A third key message from the event is about the mobilization of resources and states that sustainable urban development is a key source of employment and economic growth but requires adequate financing to deliver its potential. Yet the question of financing sustainable urban development remains to be properly addressed at the international and national levels.
Moreover, many cities face the costly struggle of adapting to increased vulnerability to climate change and natural disasters. The revenue and expenditure share of sub-national authorities is not commensurate with the financial burden these realities impose on them. Truly, the transformation envisioned by the sustainable development agenda requires that attention be paid to cities as the core of a more sustainable future.
Principally, this event helped showcase this critical reality. More importantly, this gathering of so many stakeholders constituted a key turning point in terms of successfully implementing SDG 11 in an integrated approach with other SDGs, as well as of localizing the Sustainable Development Agenda. A more sustainable future depends on the movement that was born on 28 September , a movement that understands the vital role of cities in ensuring a world that is safe for future generations. For more information, please read our full Key Messages paper, as well as our Outcomes Report from the event.
Sustainable development - Wikipedia
You can also watch recordings of the entire event! Click here for part 1, and here for part 2. Article by Christopher Dekki, Communitas Coalition. Skip to main content. For instance, why employing a lot of labor force for parking control in congested cities if this activity may be automated? Why employing labor force for park and street maintenance if this labor force could be assigned to more profitable activities linked to new technologies? This will be answered in the following pages, and the argument is really based on a very specific fact: neither physical nor human capital can easily be substituted for in short terms.
This affects the basic assumption regarding the mobility of the factors, which, for the same reason, undergo mutations and their attributes change as time goes by. The difference in those countries is that private investment in sectors other than household kept growing, but precisely because of its advantages in terms of innovation and control of global and financial markets. And this is something that most of the countries cannot imitate, dispute, replicate or substitute with private activities absorbing employment.
Thus in developing nations, sustainability requires the implementation of technologies, but also of continuous processes of repair, maintenance, landscaping and other tasks intensive in low-skilled labor. These activities related to urban maintenance and the transformation of cities will then guarantee that sustainability will cover all the scope of its dimensions: the right of future generations to have natural resources and a preserved environment, but also to be certain they will be able to incorporate themselves in the labor market and thus increase their productivity.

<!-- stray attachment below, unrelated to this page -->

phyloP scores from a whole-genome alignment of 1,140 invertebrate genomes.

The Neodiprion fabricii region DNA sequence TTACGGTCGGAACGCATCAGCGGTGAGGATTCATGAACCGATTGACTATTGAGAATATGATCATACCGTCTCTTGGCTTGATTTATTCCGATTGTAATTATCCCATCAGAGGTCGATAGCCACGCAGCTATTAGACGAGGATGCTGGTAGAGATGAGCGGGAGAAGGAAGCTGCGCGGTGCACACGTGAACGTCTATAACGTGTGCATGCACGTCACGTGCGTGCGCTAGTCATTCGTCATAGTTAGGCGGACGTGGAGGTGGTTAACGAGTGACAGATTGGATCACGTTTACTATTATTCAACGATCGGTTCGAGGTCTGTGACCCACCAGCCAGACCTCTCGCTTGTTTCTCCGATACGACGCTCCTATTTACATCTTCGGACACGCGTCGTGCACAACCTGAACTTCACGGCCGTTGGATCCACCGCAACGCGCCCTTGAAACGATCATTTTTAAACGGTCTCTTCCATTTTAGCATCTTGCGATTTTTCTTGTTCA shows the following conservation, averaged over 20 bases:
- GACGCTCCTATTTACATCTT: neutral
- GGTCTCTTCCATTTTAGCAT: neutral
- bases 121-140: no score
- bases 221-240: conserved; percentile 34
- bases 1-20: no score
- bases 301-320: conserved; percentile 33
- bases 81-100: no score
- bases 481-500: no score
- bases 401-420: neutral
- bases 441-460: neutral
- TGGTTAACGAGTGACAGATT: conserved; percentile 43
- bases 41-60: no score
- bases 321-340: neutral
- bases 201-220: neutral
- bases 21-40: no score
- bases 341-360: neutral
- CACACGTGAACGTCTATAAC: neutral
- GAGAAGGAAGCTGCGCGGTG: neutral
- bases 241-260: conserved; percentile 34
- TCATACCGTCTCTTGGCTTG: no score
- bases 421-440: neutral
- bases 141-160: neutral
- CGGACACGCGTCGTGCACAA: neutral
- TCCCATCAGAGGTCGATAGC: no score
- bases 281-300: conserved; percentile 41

That is, the concept of sustainability includes the respect for the right to life and to a certain material progress. This certainly makes innovations and investment affordable for countries with lower relative development and fosters sustainable consumption to a level that is at the same time sufficient and dignified. Others might consider it an underhanded attempt to reformulate Socialism in the twenty-first century, or as an impossible utopia; some others will object to the world-scale fiscal agreement that is implied, and of course some will accuse the author of trying to justify Capitalism and will ask him to be reasonable for the sake of his own survival.
Neither can they ignore the fact that this conflict can only be settled in the field of politics. This has been analyzed by Hanna Arendt, who defined politics as something specifically devoted to recognizing the uniqueness of each human being. But apart from all this, economics as a science is not completely autonomous with respect to the world of values and of the interpretation of the value that each human being attaches to other human beings and how general well-being may depend on this. Yet it is not by chance that these questions emerge now, after almost seven decades of global economic expansion, when in times of prosperity it seemed even unnecessary to formulate them.
And if no new ideas or approaches crop up, it is most likely that there will be loads of analyses, recipes, opinions and controversies which, in general, are more of the same or slightly different versions of old recipes. It is just logical; it would not be a time of deep crisis in the field of reality and of the prevailing ideas otherwise. This is a dangerous situation for it brings about futile debates which in turn lead to fluctuating policies and ideological preferences, and this hinders the consolidation and maintenance of well-being with some level of equity and sustainability.
Sometimes this debate gets off the narrow path of corrections of macroeconomic policies, as is the case between those in favor of adjustments in public accounts and those against them — generally in the field of monetary and fiscal policies. Then two opposing paradigms prevail. On the other, there is the false belief that policies placing a greater emphasis on market mechanisms and individual and corporate creativity will ensure a growth path once the crisis is over.
And that this will finally reflect what each one, each nation and the world as a whole are capable of reaching according to individual and corporate merits, and to a sort of unique recipe regarding the necessary improvements of political institutions. The debate, then, ends in anti-capitalist trends — which may or may not relate to the Marxist thought and its inexorable vision of the end of capitalism —, or in a repetitive recipe of policies aiming to correct something vaguely defined as market failures. This debate has not moved forward significantly over the last hundred years either, and experiences in real socialism have not been successful enough to survive, except in those cases in which individual liberties were suppressed in different degrees, and standards of living were such that many would consider unreasonable in view of the opportunities that technological progress and human knowledge offer today.
Nor has there been a deep self-criticism of such real socialisms. Their fall has certainly been the consequence of political, economic and planning failures, as well as of the influence of a proactive ideology which exacerbated the virtues of the free market and considered state interventions pernicious.